Wednesday, 19 April 2017

Dar El Barka revisited

A week ago Monday, Mohamed Vall travelled the 800 kilometres back to Nouakchott in one day. It was obviously a long day. Nevertheless we made time for one main stop and we chose Dar el Barka in Brakna and next to the Senegal River.

Before that we were lucky enough to see five chestnut-bellied sandgrouse flying over a farming area at Lexeiba, Gorgol. The sandgrouse truned out to be the last addition to my country list during the trip though Dar El Barka had interest.

There is a semi-circle of wide water at Dar El Barka will doesn't quite link up directly with the Senegal River itself. 

We concentrated our time around this rather than other good looking habitat in the area (i.e the river itself, a dense forest and a waterlogged smaller woodland).

Many birds were seeking cover as it was hot day and we were there at the hottest time of day too.

flying hamerkop (courtesy of Mohamed Vall)

Hamerkop were plentiful. I suspect they came from the dense forest which we didn't have chance to explore. Most of the time they sought cover.

The near-by dense forest may well be the reason that Vinaceous dove was the most common dove in the area. That in itself is very unusual.

two hamerkop under cover

With so much water and with wet grassland at the edges, it was no surprise to see a good scattering of both yellow wagtail and collared pratincole.

water bodies at Dar El Barka

No fewr than three types of bee-eater were present. These were little bee-eater, little green bee-eater and red-throated bee-eater. Like elsewhere in Mauritania no blue-cheeked bee-eater were seen. There is more and more evidence that it is not resident in Mauritania unlike the distribution map's claim in Birds of Western Africa.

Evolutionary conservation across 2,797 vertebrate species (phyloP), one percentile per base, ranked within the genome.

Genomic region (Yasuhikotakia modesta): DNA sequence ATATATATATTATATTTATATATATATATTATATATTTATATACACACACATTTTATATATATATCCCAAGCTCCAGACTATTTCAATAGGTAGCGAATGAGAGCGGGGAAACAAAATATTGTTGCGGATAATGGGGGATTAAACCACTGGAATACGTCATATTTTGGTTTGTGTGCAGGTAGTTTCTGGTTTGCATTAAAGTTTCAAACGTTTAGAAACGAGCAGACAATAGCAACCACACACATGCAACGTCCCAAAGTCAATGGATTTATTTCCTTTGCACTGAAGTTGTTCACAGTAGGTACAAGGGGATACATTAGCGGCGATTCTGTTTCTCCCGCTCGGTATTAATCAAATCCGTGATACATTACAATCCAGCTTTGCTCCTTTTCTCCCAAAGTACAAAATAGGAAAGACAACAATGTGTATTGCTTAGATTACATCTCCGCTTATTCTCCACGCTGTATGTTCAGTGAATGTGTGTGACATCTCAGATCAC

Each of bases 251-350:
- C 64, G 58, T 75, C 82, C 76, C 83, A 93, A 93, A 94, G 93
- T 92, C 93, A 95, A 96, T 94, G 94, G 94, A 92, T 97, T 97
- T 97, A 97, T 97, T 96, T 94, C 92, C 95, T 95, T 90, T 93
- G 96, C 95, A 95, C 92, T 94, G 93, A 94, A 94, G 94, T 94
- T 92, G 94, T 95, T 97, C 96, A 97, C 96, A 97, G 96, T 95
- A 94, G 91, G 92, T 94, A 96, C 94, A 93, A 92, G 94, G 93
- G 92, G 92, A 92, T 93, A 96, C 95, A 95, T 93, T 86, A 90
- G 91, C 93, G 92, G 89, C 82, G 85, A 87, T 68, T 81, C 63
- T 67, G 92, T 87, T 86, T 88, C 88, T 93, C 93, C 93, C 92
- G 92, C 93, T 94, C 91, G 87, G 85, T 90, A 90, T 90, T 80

While blue-cheeked bee-eater may return in late spring, as a general point there are many more birds that are described in the maps as resident but look now as if they are only present in the rainy season and also just before and after it.

red-throated bee-eater

Red-throated bee-eater stubbornly refused to leave the shade so I have yet to obtain good photos of this bird.

spur-winged goose

The water was attractive to all four of  most common largest water fowl in South Mauritania: spur-winged goose, Egyptian goose, white-faced whistling duck and knob-billed duck.

Egyptian goose with knob-billed duck

We didn't have time to do the small birds justice. However of note were chestnut-bellied sparrow lark in the fields and a pair of pygmy sunbird on a beach seeking to drink.

pygmy sunbird (courtesy of Mohamed Vall)

In the long grass just before we left the water, a greater painted snipe was spotted.

greater painted snipe

Dar El Barka is a fascinating place. It is also just about possible to include it in a normal  weekend's birding based out of Rosso.

Species seen at Dar El Barka, Brakna
White-faced Whistling-Duck  80
Knob-billed Duck  18
Egyptian Goose  14
Spur-winged Goose  40
Long-tailed Cormorant  1
Hamerkop  9
Grey Heron  3
Little Egret  2
Cattle Egret  14
Squacco Heron  1
Striated Heron  1
Black-winged Stilt  7
Kittlitz's Plover  4
Common Ringed Plover  2
Greater Painted-Snipe  1
Common Snipe  1
Common Sandpiper  3
Common Greenshank  14
Collared Pratincole  9
Gull-billed Tern  1
White-winged Black Tern  1
Whiskered Tern  1
African Collared Dove  2
Vinaceous Dove  12
Laughing Dove  16
Namaqua Dove  5
African Palm-Swift  4
Eurasian Hoopoe  2
Pied Kingfisher  1
Red-throated Bee-eater  9
Little Bee-eater  3
Green Bee-eater  5
Woodchat Shrike  1
Chestnut-backed Sparrow-Lark  10
Black-crowned Sparrow-Lark  15
Barn Swallow  11   
Willow Warbler  2
Grey-backed Camaroptera  1
Common Redstart  2
Northern Wheatear  1
Pygmy Sunbird  4
Western Yellow Wagtail  10
Sudan Golden Sparrow  14
Black-headed Weaver  6
Red-billed Quelea  140

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